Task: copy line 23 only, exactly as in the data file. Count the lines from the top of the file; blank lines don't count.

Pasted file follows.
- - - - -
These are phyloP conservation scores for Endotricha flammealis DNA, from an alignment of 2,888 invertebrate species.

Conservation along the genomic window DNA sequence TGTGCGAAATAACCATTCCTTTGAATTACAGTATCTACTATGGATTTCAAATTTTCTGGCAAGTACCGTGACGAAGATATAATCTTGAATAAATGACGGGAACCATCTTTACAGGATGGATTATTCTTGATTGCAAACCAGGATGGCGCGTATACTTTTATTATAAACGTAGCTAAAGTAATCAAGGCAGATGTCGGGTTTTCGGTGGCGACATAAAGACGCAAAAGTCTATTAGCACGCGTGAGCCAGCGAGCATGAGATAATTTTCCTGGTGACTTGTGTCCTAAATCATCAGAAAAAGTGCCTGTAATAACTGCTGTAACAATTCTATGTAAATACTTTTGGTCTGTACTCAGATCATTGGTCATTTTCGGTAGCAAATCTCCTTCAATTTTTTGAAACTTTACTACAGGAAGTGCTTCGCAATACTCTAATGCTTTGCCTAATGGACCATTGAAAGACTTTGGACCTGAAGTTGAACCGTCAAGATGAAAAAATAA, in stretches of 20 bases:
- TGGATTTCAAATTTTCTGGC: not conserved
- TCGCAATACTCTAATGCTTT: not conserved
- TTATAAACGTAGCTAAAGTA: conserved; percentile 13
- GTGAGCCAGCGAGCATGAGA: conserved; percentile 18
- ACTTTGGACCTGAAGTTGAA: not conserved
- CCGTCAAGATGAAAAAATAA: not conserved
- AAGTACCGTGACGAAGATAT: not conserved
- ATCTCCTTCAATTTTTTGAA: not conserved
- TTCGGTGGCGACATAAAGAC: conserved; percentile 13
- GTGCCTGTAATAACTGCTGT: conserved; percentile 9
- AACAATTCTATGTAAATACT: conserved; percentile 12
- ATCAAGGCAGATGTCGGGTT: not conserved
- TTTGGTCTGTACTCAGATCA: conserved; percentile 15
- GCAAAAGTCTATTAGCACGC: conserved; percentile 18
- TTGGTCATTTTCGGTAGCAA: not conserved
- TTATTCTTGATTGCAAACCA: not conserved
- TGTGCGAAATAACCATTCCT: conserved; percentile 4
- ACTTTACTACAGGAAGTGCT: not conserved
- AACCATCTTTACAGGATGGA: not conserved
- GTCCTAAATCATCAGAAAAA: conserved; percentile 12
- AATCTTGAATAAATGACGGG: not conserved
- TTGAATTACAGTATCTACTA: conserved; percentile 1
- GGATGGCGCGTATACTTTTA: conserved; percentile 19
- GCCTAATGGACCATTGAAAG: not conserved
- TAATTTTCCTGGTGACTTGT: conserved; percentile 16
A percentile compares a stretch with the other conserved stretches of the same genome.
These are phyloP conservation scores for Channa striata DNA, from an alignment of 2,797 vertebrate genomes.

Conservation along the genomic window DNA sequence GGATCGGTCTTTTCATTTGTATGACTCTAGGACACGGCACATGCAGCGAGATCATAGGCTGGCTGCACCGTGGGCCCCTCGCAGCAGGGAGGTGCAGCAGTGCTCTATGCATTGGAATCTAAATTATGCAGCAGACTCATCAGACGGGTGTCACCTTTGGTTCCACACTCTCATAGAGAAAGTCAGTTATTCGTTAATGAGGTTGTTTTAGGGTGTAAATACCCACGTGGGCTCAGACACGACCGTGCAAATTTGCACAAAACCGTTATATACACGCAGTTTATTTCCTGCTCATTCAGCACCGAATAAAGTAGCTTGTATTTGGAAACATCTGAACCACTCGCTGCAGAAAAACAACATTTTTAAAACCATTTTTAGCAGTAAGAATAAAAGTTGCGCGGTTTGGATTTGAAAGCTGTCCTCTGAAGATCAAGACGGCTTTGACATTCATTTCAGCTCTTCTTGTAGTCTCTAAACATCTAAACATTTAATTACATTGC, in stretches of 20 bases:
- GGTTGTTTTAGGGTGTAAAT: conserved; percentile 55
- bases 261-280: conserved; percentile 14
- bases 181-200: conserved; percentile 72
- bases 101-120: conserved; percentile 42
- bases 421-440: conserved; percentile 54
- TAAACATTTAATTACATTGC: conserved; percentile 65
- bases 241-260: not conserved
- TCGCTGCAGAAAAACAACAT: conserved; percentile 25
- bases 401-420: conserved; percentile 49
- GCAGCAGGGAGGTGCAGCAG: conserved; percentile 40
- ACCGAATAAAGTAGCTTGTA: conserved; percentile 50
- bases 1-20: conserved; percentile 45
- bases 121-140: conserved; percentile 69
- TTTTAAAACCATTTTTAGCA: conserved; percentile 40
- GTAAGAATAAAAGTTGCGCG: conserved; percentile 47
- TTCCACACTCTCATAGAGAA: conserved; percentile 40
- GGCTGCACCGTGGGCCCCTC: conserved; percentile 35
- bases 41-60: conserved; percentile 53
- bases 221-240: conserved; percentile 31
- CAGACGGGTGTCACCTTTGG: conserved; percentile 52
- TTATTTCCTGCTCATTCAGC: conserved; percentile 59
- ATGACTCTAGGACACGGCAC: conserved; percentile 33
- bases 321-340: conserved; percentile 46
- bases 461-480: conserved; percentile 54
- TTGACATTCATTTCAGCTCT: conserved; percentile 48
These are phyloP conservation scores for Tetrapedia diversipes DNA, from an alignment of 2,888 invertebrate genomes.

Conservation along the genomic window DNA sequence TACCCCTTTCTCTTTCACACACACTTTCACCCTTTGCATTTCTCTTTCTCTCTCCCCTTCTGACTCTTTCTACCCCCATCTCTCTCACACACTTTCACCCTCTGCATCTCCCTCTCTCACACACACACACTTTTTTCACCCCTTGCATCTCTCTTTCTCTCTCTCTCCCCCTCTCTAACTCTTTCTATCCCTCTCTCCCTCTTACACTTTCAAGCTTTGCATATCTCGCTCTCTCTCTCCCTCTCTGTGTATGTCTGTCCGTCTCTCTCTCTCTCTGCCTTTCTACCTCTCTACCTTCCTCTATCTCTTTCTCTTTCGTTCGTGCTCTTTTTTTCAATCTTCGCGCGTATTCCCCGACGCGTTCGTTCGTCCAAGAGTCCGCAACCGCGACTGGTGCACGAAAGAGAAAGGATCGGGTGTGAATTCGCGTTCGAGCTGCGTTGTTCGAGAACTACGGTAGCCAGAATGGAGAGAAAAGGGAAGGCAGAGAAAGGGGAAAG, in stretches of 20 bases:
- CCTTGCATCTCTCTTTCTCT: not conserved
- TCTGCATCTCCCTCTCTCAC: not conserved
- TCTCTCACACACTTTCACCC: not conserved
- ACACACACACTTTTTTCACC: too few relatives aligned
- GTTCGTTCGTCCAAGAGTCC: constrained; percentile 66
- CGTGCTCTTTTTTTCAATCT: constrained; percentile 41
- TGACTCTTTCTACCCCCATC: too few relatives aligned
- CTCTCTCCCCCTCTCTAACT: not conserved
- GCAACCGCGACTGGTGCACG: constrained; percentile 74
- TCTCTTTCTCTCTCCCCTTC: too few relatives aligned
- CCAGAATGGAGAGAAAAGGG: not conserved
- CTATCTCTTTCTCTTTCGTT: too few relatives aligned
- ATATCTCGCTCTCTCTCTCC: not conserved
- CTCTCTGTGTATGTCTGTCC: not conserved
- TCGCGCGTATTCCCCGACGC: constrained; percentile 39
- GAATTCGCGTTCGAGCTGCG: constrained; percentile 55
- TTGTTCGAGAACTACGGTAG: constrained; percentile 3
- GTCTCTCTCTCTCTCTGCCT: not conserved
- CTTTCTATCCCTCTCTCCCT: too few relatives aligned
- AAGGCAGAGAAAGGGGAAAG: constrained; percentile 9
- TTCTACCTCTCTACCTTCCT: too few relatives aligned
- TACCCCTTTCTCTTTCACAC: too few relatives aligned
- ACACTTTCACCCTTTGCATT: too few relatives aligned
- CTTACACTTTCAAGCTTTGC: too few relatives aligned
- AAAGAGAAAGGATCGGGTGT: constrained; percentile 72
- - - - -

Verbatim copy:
- AATCTTGAATAAATGACGGG: not conserved